As Ed read out the names of Veterans at Sunday service, he left out the rank but affixed to each name a branch of service and the war in which each had served. With every name that echoed within the grey concrete walls of the gothic-style cathedral of the First Congregational Church of Los Angeles, a Veteran was supposed to stand to be recognized. Not all names had a Veteran present, but enough were there that America’s legacy of twentieth-century wars came to life:
World War II…
It is a legacy that has faces, a history that has history.
I sat watching this unfold: names being called one-by-one and Veterans standing – one here, one there – among people seated in pews watching on. Even if there was no face to be matched with a name, that person was still in the room. Once their name was announced, it became illuminated, a vocal marker that someone should be given attention, worth being noticed, even if they weren’t currently among people seated in pews watching on.
It can sometimes be easy in this world of books and films and video games to forget that we are in wars overseas, to forget that this country has been in wars in the past, to forget that freedom while glorious is often won in dirt and grit and toil and sometimes in the memory of not winning at all. As I sat there, I thought about all these things that make us forget, make us less sensitive to the past, the distracting stuff of a digital age and shrinking attention span where day-to-day life hurls us into a future we expect to be better than the past.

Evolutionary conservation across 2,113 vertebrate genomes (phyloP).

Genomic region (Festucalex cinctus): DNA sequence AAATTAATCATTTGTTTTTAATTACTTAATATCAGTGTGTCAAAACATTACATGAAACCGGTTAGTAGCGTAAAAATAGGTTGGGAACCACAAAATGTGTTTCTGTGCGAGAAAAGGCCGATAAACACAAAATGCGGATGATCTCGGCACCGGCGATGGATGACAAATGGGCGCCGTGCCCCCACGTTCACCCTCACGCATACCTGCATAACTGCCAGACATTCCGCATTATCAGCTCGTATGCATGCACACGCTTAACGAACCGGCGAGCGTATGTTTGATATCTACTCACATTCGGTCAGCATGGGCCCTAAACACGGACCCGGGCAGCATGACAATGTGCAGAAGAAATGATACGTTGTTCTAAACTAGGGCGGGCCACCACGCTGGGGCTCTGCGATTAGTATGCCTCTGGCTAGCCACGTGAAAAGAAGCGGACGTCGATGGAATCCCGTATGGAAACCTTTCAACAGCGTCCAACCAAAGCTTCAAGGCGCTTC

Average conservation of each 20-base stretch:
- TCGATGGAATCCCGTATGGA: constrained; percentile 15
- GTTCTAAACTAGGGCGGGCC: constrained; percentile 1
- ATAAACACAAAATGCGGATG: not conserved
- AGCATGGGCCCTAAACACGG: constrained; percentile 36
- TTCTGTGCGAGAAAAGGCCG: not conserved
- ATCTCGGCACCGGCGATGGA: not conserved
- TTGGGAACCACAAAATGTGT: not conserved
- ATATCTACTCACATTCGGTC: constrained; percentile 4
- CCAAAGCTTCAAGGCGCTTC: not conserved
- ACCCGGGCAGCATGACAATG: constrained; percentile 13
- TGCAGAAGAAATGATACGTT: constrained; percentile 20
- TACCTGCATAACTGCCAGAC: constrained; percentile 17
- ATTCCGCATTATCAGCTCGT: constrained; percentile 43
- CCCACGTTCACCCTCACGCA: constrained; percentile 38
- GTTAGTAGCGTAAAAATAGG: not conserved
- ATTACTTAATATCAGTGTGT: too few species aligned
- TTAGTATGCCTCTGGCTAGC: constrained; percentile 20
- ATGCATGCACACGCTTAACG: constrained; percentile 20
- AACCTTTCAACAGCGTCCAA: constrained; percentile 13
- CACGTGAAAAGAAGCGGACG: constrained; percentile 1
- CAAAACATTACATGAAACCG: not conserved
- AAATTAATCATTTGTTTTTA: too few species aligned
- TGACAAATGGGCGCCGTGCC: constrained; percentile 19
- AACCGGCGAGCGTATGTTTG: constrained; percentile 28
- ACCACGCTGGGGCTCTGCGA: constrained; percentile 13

As I sat there watching those recognized, I understood how Veterans across timeframes and wars in yesterdays and today have given the rest of us our anchor – our freedom – to be where we are, to be able to have hopes for a future.
When Ed finished recognizing all the Veterans – his name among the many had not gone unnoticed by me – the cathedral filled with applause. The Veterans sat down and Sunday service went on as usual, but I think that’s not exactly true. I think we were all a little bit changed having seen the Veterans among us.
To Veterans and those still serving: thank you.